His review is worth reading as he has already identified a number of flaws in the methodology and the data sources (not least that the report draws on Third Assessment Report (TAR) of the Intergovernmental Panel on Climate Change (IPCC) from 2001: we are now on the Fourth Assessment Report from this year (although that report is, actually, flawed in its projections, but less so than the Third revision)).

And remember, it is important that this is correct: this is going to cost us a lot. And already it is inadequate (being generous) or wrong (being less generous).

UPDATE: Tim has found a serious flaw in the modelling.
Way to go guys, how to skew your results. Only run your model on a medium high and high emissions scenario! A2 assumes National Enterprise (ie, not much more globalization), high population (15 billion), a low degree of convergence....and the only other model you run is an even higher emissions scenario?

How do things change when you run it on B1? Or A1 F1? Now, in that latter, emissions are higher (it's a high emissions scenario, not a medium high one) but global income is twice in that scenario what it is in A2.

This problem is so appalling that Tim has broken off his review.
Sorry folks, I was going to go through this thing all the way to the end but I'm not going to bother now.

OK, I was certainly willing to believe them, willing to give it a try. But, that appalling failure in their own modelling: only taking a medium high emissions scenario and then one with further feedback mechanisms to do your sums on.

In other words, the entire report is skewed towards justifying large tax hikes: woo! well there's a massive fucking surprise, eh?
It's almost as if that model were deliberately chosen isn't it? The one that shows the lowest future wealth and thus makes the discounting make current expenditure look good?

Yup, it appears that Tim agrees with me; how convenient that this should dovetail in so well with Batshit Mad Miliband's proposal of exorbitant tax hikes. It seems as though this report is simply another justification for the government to squeeze more money from us.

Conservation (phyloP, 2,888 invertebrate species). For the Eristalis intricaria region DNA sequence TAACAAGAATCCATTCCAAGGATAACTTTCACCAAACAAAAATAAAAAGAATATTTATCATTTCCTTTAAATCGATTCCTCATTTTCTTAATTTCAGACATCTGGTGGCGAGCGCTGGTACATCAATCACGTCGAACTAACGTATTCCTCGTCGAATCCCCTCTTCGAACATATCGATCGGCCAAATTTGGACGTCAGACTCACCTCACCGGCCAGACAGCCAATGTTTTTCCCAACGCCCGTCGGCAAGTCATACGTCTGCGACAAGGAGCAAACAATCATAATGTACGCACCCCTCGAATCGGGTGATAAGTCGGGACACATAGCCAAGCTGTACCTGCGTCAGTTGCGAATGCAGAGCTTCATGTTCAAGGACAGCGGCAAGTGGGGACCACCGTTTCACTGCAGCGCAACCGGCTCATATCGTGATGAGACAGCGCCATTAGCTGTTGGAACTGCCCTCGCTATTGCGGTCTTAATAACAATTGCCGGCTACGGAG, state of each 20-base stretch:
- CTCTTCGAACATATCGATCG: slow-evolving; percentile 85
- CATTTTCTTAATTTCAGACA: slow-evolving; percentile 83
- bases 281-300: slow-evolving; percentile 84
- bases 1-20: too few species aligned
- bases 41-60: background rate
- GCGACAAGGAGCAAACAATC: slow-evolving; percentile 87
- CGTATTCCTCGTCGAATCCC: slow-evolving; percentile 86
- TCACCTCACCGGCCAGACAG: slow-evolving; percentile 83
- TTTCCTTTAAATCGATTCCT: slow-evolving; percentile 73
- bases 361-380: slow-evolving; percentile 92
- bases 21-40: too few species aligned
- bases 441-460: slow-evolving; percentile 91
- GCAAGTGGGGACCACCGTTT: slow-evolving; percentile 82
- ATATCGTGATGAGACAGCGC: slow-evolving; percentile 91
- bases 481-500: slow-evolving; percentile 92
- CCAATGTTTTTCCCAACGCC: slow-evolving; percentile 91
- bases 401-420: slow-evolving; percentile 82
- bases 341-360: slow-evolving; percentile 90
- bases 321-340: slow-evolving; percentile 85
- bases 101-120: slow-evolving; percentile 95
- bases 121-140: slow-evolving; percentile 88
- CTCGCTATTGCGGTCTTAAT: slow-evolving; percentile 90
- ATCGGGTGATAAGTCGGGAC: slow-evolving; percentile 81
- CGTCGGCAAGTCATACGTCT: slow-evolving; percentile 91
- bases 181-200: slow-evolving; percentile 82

One can imagine The Gobblin' King shaking his head sadly as he announces that he must raise taxes for the sake of the whole world's future. He doesn't want to, he'll say; he's always favoured "economic stability" over tax rises but now he's left with no choice. He must raise them for the sake of the generations to come.

Expect, at the very least, further taxe rises on oil company profits at the next Budget announcement, with the Stern Report used as the justification. Mark my words, life is about to become even more expensive...

UPDATE 2: Timmy considers the implications. Oh and lays into our favourite bat-fancier too.
Just remember children, if anyone tries to use this report to tell you that it proves that petrol taxes have to rise you can rest assured that they are either uninformed, lying or David Miliband.

Dear oh dear, the Miliblogger is not a popular man, eh?

Mac OS versus Windows

As most of you will know, your humble Devil is an avowed Mac afficionado. Although I'm ready to admit that the Mac OS 10 has a few issues (mainly because my machine is a little aged these days), I still think that it is a vastly superior system to Windows. Thus, I was quite interested to read this "Switcher" report from a Windows boy who had merely bought an Apple for web-testing purposes.

His verdict? Well, basically he's a convert.
I bought the cheapest Mac available - a Mac Mini with a single-core Intel chip and the minimum of RAM - 512 MB. It cost me AU$949. Since plugging it in, I have barely used my $3000 Windows desktop. Fixing the web-site in Safari took 2 minutes. However all this time later, I have almost exclusively switched to the Mac.

But it was this reason that made me smile.
6. Pro - Graphic Designers will talk to you: The company where I work has developers and designers working closely together. Designers using Macs, wearing $300 dollar jeans. Developers using Windows PCs, wearing $20 jeans (but earning much higher salaries).

When you can talk about the Mac with a designer they will suddenly like you 50% more. It may sound stupid, but the results are there.

Heh, quite true. Admittedly, in the follow up post in which he answers his critics, he admits that it was a slightly tongue-in-cheek comment.
4. I am shallow and stupid because of #6: Graphic Designers will like you comment: That comment was very tongue-in-cheek. When I get to work on Monday my favourite graphic designer is going to give me crap about that comment. It was mostly to amuse him. He still thinks I am a geeky nerd, Mac or no Mac.

It's true though: as far as I am concerned, you aren't a proper graphic designer unless you work on a Mac. Sorry.

And the main reason for this, the main reason that Macs are still better than Windows for graphics and DTP? Quite simply: true, system-wide integrated PostScript.